Whilst being a fascinating mind expanding read in itself, its main value to me personally was to show me that I had been seduced into accepting as scientific fact the latest popularised quasi-religious fairy tale. I find it disconcerting that so many progressive thinkers appear to use this fairy tale called the Big Bang to give some kind of scientific authority to their insights into the nature of reality. They seem to think that the Big Bang is a new and progressive description of reality, when quite possibly it is no more than the last throes of a very limiting thought system.

    Green Dragon
    In E J Learner's book "the Big Bang never happened" he gives a wonderful overview of the development of cosmology, and its social implications. It shows that our "scientific" views of the nature and origin of the world have always been inextricably entangled with our circumstances, politics, personality, and religious beliefs. An infinite unbounded universe, knowable by experiment and experience, has is compatible with more liberal social systems. A universe with beginning and end in time and or space, knowable by thought or revelation, has is more compatible with authoritarian hierachical social systems.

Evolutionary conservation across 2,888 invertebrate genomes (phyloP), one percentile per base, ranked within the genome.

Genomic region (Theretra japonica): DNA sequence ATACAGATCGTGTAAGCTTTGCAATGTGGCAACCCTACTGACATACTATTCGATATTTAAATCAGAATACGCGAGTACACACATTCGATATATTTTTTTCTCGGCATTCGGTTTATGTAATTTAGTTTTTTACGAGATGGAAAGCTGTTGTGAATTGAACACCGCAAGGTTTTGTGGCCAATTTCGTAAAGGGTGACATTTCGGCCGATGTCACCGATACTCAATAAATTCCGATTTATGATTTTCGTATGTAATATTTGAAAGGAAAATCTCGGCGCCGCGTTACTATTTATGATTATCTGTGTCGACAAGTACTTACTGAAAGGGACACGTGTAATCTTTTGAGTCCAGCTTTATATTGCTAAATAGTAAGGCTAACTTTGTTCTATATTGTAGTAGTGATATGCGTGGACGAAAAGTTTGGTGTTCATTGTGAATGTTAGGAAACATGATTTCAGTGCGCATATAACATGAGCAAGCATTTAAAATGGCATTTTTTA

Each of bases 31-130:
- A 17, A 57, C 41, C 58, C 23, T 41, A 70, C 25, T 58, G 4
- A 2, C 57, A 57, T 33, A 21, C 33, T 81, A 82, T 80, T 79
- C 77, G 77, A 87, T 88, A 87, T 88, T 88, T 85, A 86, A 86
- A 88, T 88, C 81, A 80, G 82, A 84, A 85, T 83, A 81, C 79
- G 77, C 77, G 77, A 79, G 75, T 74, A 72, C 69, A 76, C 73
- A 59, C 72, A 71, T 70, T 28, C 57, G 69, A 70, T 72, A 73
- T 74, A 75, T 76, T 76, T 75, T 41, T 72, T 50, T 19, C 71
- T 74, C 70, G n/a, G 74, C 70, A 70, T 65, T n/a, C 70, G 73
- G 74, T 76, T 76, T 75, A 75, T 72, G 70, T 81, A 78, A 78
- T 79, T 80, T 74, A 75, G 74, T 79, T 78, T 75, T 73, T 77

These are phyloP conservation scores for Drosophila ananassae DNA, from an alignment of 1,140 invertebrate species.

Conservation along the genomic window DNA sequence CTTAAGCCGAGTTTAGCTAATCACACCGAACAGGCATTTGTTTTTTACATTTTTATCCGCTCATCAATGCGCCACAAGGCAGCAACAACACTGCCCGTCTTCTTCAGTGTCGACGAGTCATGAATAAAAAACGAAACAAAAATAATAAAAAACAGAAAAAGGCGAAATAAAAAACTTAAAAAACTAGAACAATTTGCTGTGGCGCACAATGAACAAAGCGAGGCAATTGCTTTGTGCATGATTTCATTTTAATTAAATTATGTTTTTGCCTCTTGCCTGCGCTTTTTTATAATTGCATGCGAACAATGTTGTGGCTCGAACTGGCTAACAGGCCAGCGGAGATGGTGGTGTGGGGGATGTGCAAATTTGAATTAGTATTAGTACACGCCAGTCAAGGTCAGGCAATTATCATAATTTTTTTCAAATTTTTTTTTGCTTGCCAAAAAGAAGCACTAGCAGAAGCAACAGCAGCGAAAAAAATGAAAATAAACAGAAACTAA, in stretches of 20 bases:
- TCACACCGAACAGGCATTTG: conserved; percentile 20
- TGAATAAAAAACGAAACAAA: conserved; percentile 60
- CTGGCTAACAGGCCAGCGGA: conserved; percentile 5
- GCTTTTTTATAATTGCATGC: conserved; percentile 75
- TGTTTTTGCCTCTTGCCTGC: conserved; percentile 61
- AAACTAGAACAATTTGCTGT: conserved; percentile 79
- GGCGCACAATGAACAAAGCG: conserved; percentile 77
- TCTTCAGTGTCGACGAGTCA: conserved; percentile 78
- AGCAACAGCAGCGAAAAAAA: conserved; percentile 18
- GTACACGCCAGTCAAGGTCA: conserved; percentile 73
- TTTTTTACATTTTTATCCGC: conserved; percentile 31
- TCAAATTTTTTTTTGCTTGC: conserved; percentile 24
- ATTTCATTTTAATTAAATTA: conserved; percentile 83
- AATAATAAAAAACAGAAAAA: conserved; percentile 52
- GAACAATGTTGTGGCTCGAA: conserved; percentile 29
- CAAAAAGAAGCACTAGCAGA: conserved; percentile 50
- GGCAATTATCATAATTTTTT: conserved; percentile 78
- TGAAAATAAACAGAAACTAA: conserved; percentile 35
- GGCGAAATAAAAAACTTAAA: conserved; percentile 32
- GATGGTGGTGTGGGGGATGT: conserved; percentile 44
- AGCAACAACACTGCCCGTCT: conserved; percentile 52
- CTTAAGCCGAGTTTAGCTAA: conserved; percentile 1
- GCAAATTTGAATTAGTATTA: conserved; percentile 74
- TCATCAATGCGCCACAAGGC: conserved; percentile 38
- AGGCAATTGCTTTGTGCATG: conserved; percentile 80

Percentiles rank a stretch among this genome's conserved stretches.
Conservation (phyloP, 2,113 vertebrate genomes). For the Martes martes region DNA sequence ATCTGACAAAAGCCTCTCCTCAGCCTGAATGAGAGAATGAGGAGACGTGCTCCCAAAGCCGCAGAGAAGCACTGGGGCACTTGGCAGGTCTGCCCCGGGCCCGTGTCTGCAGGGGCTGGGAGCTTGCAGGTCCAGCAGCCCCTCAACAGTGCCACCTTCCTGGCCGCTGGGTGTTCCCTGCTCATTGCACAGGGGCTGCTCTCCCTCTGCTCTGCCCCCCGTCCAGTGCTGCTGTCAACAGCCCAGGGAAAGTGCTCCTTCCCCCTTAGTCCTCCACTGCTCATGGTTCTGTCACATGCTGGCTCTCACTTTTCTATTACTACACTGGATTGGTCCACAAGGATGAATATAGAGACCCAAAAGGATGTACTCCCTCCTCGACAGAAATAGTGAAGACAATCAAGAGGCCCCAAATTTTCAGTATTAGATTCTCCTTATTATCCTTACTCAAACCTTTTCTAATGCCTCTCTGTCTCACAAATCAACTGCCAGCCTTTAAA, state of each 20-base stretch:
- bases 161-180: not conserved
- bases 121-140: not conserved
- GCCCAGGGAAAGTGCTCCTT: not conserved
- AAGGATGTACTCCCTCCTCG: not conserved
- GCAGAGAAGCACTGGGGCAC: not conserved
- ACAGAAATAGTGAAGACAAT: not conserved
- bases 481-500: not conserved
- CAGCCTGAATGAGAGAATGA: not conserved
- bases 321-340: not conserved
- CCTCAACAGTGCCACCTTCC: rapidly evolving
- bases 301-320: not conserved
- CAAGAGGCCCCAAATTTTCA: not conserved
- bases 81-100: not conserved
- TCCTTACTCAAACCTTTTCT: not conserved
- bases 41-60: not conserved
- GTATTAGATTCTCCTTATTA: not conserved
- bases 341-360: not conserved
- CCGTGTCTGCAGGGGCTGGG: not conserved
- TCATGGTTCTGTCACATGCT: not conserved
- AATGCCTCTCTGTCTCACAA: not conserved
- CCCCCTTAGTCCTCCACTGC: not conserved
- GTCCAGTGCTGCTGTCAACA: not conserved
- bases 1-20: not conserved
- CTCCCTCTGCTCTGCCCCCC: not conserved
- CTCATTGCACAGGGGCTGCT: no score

Some of the main advocates for and popularises of the dubious theory of the Big Bang have been well aware of the theological implications of their work. And their tenacity in arguing its virtues was inspired by their need to validate a cosmology that in its fundamental priciples allowed for the metaphorical parrallels of Christian creationism. In particular, one of the original forms of the theory was proposed by a young Belgian cosmologist and priest, one Georges-Henri Lemaitre. In 1931 he presented his theory of a 'primeval atom", based primarily upon such evidence as the newly discovered red shift of the galaxies, the second law of thermodynamics, and the mysterious origin of cosmic rays.